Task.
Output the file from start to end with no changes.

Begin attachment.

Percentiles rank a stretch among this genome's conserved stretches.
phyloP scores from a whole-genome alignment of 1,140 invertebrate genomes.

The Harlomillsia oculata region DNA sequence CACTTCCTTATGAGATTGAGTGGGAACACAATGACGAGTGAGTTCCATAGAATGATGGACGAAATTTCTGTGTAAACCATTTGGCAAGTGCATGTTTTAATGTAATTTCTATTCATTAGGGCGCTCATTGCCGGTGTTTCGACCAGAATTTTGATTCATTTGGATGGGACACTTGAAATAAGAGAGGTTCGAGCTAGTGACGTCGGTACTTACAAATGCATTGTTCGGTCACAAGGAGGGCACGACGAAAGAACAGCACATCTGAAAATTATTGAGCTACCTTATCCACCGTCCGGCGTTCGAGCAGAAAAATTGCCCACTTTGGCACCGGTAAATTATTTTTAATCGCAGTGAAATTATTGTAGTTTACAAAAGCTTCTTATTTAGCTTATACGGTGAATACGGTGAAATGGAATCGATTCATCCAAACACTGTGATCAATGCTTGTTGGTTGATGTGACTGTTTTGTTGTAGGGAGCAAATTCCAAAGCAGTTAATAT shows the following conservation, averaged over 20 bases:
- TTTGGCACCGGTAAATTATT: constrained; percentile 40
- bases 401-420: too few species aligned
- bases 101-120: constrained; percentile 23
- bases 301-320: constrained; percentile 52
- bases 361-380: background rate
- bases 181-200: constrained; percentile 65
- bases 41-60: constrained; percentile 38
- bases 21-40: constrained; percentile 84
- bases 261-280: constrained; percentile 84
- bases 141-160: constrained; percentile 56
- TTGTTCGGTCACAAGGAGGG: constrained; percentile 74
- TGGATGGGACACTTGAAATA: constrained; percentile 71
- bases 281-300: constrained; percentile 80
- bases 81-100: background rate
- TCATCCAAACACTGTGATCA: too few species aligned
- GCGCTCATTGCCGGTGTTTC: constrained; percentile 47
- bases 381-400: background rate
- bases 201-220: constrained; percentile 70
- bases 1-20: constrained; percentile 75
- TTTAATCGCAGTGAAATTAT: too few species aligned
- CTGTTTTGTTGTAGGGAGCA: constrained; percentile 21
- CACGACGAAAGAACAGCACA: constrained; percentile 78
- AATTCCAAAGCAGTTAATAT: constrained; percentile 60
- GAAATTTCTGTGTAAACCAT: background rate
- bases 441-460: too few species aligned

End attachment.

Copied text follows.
Percentiles rank a stretch among this genome's conserved stretches.
phyloP scores from a whole-genome alignment of 1,140 invertebrate genomes.

The Harlomillsia oculata region DNA sequence CACTTCCTTATGAGATTGAGTGGGAACACAATGACGAGTGAGTTCCATAGAATGATGGACGAAATTTCTGTGTAAACCATTTGGCAAGTGCATGTTTTAATGTAATTTCTATTCATTAGGGCGCTCATTGCCGGTGTTTCGACCAGAATTTTGATTCATTTGGATGGGACACTTGAAATAAGAGAGGTTCGAGCTAGTGACGTCGGTACTTACAAATGCATTGTTCGGTCACAAGGAGGGCACGACGAAAGAACAGCACATCTGAAAATTATTGAGCTACCTTATCCACCGTCCGGCGTTCGAGCAGAAAAATTGCCCACTTTGGCACCGGTAAATTATTTTTAATCGCAGTGAAATTATTGTAGTTTACAAAAGCTTCTTATTTAGCTTATACGGTGAATACGGTGAAATGGAATCGATTCATCCAAACACTGTGATCAATGCTTGTTGGTTGATGTGACTGTTTTGTTGTAGGGAGCAAATTCCAAAGCAGTTAATAT shows the following conservation, averaged over 20 bases:
- TTTGGCACCGGTAAATTATT: constrained; percentile 40
- bases 401-420: too few species aligned
- bases 101-120: constrained; percentile 23
- bases 301-320: constrained; percentile 52
- bases 361-380: background rate
- bases 181-200: constrained; percentile 65
- bases 41-60: constrained; percentile 38
- bases 21-40: constrained; percentile 84
- bases 261-280: constrained; percentile 84
- bases 141-160: constrained; percentile 56
- TTGTTCGGTCACAAGGAGGG: constrained; percentile 74
- TGGATGGGACACTTGAAATA: constrained; percentile 71
- bases 281-300: constrained; percentile 80
- bases 81-100: background rate
- TCATCCAAACACTGTGATCA: too few species aligned
- GCGCTCATTGCCGGTGTTTC: constrained; percentile 47
- bases 381-400: background rate
- bases 201-220: constrained; percentile 70
- bases 1-20: constrained; percentile 75
- TTTAATCGCAGTGAAATTAT: too few species aligned
- CTGTTTTGTTGTAGGGAGCA: constrained; percentile 21
- CACGACGAAAGAACAGCACA: constrained; percentile 78
- AATTCCAAAGCAGTTAATAT: constrained; percentile 60
- GAAATTTCTGTGTAAACCAT: background rate
- bases 441-460: too few species aligned